Mirzaev received a sentence of two years in prison, but since he’d already spent more than one year behind bars -- and since each day in pre-trial detention counts as two in prison -- he was released on time served. On Monday, the Criminal Board of the Moscow City Court rejected an appeal from Agafonov’s family which sought to put Mirzaev back in lockup.
Mirzaev, who was signed by Bellator prior to his trial, still has two years of strict probation which will prevent him from “leaving his home district in Dagestan or taking part in any large-scale public events.” According to his trainer and Russian national sambo coach Alexander Konakov, however, the 26-year-old is already eying a comeback.
“As soon as he became clean from a legal point of view, I know that Rasul Mirzaev started training,” Konakov told RSport.ru this week. “And because he’s training, that means he intends to return to the ring and revive his career. ... That’s his work, that’s what he does best. And he is yet to fulfill his potential.”
This conviction is something -- fair or unfair -- that will haunt Mirzaev whenever he makes his way to one of MMA’s bigger promotions, should he even get that far. We have seen in the past what happens when you decide to rock racist tattoos or have a violent criminal history: the blogosphere revs itself into high gear and every self-anointed Defender of the Realm springs into action to protect the sport from those that would do her harm.
I don’t want to demean the tragedy that befell the victim and his loved ones, but if the accounts are accurate, this is a gentleman who got punched in the face once by a pro MMA fighter, was taken to a hospital where he received less than adequate care, lapsed into a coma and perished four days later. This doesn’t seem to be a case of a fighter losing it and going HAM on some helpless bystander.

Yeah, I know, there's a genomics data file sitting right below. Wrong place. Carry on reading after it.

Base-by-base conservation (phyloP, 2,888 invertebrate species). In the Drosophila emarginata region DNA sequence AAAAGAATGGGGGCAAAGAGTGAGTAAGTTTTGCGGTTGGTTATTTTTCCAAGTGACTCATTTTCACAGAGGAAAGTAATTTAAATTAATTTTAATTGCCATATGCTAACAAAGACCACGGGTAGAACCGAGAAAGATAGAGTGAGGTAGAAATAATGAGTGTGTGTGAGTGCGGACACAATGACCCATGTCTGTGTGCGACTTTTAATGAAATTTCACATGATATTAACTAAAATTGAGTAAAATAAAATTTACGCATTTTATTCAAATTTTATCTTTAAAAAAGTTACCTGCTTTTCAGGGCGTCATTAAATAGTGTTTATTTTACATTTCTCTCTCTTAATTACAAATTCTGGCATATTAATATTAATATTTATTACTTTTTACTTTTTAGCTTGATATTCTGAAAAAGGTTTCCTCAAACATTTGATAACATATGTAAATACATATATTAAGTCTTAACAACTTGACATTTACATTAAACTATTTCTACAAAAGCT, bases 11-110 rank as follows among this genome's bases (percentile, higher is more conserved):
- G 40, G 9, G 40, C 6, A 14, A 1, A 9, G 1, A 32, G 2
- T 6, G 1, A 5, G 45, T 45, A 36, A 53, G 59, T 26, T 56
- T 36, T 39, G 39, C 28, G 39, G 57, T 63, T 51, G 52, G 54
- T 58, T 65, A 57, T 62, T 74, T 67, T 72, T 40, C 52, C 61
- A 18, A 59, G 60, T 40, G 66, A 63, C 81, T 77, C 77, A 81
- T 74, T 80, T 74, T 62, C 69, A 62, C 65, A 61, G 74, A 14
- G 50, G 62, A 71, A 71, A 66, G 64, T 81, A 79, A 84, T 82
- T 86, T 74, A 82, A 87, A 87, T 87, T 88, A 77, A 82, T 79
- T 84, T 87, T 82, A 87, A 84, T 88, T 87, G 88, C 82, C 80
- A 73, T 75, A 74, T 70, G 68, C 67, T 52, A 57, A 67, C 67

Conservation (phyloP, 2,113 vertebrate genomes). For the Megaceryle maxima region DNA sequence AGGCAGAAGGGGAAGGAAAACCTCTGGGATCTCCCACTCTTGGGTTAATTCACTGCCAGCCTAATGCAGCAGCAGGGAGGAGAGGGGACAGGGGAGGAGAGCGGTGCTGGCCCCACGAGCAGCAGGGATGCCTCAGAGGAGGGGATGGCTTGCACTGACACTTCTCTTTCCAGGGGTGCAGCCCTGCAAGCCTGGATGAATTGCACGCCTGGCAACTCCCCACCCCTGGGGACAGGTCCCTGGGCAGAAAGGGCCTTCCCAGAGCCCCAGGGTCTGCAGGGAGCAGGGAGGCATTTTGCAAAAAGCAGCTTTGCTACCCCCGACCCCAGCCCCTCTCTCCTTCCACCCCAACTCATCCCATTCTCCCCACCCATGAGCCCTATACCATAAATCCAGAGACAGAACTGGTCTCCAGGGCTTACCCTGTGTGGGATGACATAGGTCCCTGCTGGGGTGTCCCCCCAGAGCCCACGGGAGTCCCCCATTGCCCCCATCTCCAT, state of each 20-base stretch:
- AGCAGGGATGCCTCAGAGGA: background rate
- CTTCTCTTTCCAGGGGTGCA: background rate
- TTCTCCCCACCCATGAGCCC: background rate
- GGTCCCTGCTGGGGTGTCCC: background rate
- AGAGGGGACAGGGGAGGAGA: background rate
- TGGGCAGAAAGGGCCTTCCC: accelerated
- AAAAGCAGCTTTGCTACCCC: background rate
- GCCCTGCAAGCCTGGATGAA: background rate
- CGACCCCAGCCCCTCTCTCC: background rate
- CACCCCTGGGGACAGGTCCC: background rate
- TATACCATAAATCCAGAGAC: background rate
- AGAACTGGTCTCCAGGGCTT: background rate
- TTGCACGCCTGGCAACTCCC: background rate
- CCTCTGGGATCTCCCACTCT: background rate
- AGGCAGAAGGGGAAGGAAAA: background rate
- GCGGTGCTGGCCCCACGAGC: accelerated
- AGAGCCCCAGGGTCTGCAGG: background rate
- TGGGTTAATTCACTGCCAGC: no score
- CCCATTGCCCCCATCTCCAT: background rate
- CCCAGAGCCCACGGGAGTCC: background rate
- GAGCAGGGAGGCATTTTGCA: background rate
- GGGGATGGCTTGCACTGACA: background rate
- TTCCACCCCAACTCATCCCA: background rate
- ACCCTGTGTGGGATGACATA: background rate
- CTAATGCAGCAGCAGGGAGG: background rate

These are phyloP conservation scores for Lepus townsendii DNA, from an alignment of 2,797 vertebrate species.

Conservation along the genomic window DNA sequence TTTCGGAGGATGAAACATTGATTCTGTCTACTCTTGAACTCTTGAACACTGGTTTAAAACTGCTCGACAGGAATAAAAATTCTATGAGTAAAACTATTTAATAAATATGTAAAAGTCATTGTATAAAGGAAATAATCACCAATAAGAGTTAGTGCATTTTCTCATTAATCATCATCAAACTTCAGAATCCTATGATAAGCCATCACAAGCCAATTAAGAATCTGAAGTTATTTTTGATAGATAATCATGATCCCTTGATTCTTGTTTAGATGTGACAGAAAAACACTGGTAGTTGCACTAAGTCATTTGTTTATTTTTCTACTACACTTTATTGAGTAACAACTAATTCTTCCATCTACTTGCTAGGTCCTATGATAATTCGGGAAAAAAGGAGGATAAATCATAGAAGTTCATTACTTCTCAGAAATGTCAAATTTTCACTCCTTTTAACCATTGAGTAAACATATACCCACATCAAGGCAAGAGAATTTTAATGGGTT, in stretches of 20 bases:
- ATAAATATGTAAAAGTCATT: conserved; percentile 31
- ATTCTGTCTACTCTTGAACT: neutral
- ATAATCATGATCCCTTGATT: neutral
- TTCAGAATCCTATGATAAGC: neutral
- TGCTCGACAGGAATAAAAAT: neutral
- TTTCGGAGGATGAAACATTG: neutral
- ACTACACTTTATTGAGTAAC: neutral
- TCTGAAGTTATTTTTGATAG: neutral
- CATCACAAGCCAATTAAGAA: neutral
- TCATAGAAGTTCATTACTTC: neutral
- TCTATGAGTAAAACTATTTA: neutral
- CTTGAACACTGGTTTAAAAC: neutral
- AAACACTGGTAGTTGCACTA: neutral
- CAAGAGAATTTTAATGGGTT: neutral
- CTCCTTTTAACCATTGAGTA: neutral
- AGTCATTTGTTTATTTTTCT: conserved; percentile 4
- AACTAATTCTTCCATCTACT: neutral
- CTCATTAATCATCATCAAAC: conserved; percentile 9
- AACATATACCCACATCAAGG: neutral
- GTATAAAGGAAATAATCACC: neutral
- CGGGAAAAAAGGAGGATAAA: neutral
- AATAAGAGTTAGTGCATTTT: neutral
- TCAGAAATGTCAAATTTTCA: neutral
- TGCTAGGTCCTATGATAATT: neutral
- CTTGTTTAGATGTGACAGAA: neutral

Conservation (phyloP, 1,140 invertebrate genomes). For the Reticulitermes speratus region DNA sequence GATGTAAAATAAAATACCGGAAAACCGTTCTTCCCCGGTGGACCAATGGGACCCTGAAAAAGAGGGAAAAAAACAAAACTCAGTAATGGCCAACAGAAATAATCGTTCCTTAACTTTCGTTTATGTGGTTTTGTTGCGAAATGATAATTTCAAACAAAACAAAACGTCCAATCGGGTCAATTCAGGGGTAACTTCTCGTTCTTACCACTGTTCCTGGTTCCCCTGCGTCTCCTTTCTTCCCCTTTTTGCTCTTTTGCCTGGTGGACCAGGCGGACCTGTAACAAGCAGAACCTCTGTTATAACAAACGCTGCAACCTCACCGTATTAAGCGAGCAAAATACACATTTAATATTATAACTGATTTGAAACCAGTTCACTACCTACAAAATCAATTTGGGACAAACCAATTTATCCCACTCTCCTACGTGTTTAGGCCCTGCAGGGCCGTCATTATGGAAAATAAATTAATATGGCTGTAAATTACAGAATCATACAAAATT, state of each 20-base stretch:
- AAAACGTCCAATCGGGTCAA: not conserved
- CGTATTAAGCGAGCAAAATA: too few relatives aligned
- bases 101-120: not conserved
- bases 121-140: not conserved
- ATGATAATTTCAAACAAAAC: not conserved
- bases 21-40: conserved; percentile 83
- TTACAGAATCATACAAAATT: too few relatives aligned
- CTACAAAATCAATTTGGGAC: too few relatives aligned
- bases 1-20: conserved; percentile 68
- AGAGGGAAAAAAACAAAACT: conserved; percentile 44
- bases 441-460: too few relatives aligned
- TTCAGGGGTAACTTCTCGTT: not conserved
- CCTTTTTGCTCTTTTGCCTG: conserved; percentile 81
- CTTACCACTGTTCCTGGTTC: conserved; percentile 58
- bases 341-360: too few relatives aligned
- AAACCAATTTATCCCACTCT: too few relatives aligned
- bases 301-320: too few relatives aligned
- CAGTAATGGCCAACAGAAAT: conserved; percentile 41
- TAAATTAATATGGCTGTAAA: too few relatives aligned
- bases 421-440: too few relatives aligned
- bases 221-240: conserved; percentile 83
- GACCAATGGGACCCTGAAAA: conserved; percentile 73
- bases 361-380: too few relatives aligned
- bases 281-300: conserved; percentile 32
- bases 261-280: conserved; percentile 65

So the question everyone has to answer, including promoters who might think about booking this guy in the future, has to be, “Is the juice worth the squeeze?”
We saw what happened when there was an uproar over Dan McGuane -- a fighter who did time after being convicted for manslaughter when he and his brother killed a man in a street fight. I am not saying these two incidents share any similarities other than a person losing their life, but let’s be honest: those looking to be outraged will have no problem pulling out their pitchforks should either of these guys ink a contract with a prominent organization. Any promoter who decides to go into business with someone with this kind of history will -- as they should -- have a whole lot of ‘splainin to do when the media inevitably comes calling.
Unless there are some mitigating circumstances we haven’t heard yet, or unless Mizraev goes on a 20-0 run in Europe, I don’t see him getting any different reception than McGuane, who has had all kinds of trouble finding fights after being released.